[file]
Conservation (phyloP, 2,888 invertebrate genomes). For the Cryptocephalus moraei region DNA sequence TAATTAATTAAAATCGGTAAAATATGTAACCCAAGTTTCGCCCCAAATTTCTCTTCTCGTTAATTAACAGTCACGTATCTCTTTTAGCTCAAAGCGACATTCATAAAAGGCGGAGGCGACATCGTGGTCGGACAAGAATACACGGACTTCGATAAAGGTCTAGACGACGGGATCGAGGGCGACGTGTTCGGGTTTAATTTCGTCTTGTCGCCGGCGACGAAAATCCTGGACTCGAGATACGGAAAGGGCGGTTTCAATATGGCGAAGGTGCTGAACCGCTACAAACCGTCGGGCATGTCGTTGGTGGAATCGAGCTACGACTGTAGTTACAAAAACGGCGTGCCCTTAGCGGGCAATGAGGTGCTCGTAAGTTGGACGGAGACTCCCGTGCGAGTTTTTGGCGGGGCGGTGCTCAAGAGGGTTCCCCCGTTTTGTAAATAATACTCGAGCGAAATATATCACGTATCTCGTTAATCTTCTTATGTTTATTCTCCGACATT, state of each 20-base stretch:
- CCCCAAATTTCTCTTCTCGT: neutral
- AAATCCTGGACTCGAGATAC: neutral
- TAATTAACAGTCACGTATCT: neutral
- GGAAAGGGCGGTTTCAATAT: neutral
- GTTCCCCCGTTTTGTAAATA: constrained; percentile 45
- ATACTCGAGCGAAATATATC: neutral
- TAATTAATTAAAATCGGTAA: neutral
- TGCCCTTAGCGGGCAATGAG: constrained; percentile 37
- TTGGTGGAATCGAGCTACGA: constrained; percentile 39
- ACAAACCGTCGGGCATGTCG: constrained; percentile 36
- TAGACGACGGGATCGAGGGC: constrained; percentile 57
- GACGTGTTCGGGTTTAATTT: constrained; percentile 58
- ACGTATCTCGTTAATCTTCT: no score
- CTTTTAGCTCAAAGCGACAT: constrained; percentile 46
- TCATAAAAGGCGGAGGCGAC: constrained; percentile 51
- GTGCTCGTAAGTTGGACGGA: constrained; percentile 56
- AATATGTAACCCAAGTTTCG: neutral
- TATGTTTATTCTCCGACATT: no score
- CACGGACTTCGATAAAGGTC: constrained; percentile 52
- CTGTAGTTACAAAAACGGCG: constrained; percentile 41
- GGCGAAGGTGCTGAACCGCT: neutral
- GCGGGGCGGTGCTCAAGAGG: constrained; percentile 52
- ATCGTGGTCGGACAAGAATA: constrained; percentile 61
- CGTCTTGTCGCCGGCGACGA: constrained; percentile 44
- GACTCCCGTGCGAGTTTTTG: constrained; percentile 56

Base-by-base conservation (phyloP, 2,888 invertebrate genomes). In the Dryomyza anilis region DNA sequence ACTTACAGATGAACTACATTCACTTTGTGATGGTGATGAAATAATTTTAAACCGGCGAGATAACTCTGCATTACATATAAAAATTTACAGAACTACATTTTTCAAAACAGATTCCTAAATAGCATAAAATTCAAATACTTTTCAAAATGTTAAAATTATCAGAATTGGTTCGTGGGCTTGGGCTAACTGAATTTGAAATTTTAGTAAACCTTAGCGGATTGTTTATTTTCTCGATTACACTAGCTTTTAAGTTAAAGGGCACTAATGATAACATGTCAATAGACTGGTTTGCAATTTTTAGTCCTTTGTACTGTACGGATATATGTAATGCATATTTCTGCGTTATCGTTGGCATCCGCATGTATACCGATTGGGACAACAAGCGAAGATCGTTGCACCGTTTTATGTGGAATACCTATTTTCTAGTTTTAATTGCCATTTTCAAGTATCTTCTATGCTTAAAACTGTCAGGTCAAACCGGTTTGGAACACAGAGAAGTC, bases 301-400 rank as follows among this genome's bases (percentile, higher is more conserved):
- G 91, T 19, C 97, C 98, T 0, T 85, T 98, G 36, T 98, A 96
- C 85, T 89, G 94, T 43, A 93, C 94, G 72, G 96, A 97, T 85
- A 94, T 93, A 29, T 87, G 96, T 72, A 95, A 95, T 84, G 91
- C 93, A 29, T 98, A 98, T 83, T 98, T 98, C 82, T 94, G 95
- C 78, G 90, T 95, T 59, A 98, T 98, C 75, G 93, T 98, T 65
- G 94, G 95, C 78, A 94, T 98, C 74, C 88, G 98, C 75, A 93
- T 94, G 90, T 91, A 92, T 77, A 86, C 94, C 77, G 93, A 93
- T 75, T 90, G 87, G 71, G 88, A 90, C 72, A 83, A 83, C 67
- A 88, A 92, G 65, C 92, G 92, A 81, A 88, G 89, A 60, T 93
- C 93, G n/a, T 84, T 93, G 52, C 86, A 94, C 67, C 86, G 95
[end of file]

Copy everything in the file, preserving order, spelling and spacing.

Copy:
Conservation (phyloP, 2,888 invertebrate genomes). For the Cryptocephalus moraei region DNA sequence TAATTAATTAAAATCGGTAAAATATGTAACCCAAGTTTCGCCCCAAATTTCTCTTCTCGTTAATTAACAGTCACGTATCTCTTTTAGCTCAAAGCGACATTCATAAAAGGCGGAGGCGACATCGTGGTCGGACAAGAATACACGGACTTCGATAAAGGTCTAGACGACGGGATCGAGGGCGACGTGTTCGGGTTTAATTTCGTCTTGTCGCCGGCGACGAAAATCCTGGACTCGAGATACGGAAAGGGCGGTTTCAATATGGCGAAGGTGCTGAACCGCTACAAACCGTCGGGCATGTCGTTGGTGGAATCGAGCTACGACTGTAGTTACAAAAACGGCGTGCCCTTAGCGGGCAATGAGGTGCTCGTAAGTTGGACGGAGACTCCCGTGCGAGTTTTTGGCGGGGCGGTGCTCAAGAGGGTTCCCCCGTTTTGTAAATAATACTCGAGCGAAATATATCACGTATCTCGTTAATCTTCTTATGTTTATTCTCCGACATT, state of each 20-base stretch:
- CCCCAAATTTCTCTTCTCGT: neutral
- AAATCCTGGACTCGAGATAC: neutral
- TAATTAACAGTCACGTATCT: neutral
- GGAAAGGGCGGTTTCAATAT: neutral
- GTTCCCCCGTTTTGTAAATA: constrained; percentile 45
- ATACTCGAGCGAAATATATC: neutral
- TAATTAATTAAAATCGGTAA: neutral
- TGCCCTTAGCGGGCAATGAG: constrained; percentile 37
- TTGGTGGAATCGAGCTACGA: constrained; percentile 39
- ACAAACCGTCGGGCATGTCG: constrained; percentile 36
- TAGACGACGGGATCGAGGGC: constrained; percentile 57
- GACGTGTTCGGGTTTAATTT: constrained; percentile 58
- ACGTATCTCGTTAATCTTCT: no score
- CTTTTAGCTCAAAGCGACAT: constrained; percentile 46
- TCATAAAAGGCGGAGGCGAC: constrained; percentile 51
- GTGCTCGTAAGTTGGACGGA: constrained; percentile 56
- AATATGTAACCCAAGTTTCG: neutral
- TATGTTTATTCTCCGACATT: no score
- CACGGACTTCGATAAAGGTC: constrained; percentile 52
- CTGTAGTTACAAAAACGGCG: constrained; percentile 41
- GGCGAAGGTGCTGAACCGCT: neutral
- GCGGGGCGGTGCTCAAGAGG: constrained; percentile 52
- ATCGTGGTCGGACAAGAATA: constrained; percentile 61
- CGTCTTGTCGCCGGCGACGA: constrained; percentile 44
- GACTCCCGTGCGAGTTTTTG: constrained; percentile 56

Base-by-base conservation (phyloP, 2,888 invertebrate genomes). In the Dryomyza anilis region DNA sequence ACTTACAGATGAACTACATTCACTTTGTGATGGTGATGAAATAATTTTAAACCGGCGAGATAACTCTGCATTACATATAAAAATTTACAGAACTACATTTTTCAAAACAGATTCCTAAATAGCATAAAATTCAAATACTTTTCAAAATGTTAAAATTATCAGAATTGGTTCGTGGGCTTGGGCTAACTGAATTTGAAATTTTAGTAAACCTTAGCGGATTGTTTATTTTCTCGATTACACTAGCTTTTAAGTTAAAGGGCACTAATGATAACATGTCAATAGACTGGTTTGCAATTTTTAGTCCTTTGTACTGTACGGATATATGTAATGCATATTTCTGCGTTATCGTTGGCATCCGCATGTATACCGATTGGGACAACAAGCGAAGATCGTTGCACCGTTTTATGTGGAATACCTATTTTCTAGTTTTAATTGCCATTTTCAAGTATCTTCTATGCTTAAAACTGTCAGGTCAAACCGGTTTGGAACACAGAGAAGTC, bases 301-400 rank as follows among this genome's bases (percentile, higher is more conserved):
- G 91, T 19, C 97, C 98, T 0, T 85, T 98, G 36, T 98, A 96
- C 85, T 89, G 94, T 43, A 93, C 94, G 72, G 96, A 97, T 85
- A 94, T 93, A 29, T 87, G 96, T 72, A 95, A 95, T 84, G 91
- C 93, A 29, T 98, A 98, T 83, T 98, T 98, C 82, T 94, G 95
- C 78, G 90, T 95, T 59, A 98, T 98, C 75, G 93, T 98, T 65
- G 94, G 95, C 78, A 94, T 98, C 74, C 88, G 98, C 75, A 93
- T 94, G 90, T 91, A 92, T 77, A 86, C 94, C 77, G 93, A 93
- T 75, T 90, G 87, G 71, G 88, A 90, C 72, A 83, A 83, C 67
- A 88, A 92, G 65, C 92, G 92, A 81, A 88, G 89, A 60, T 93
- C 93, G n/a, T 84, T 93, G 52, C 86, A 94, C 67, C 86, G 95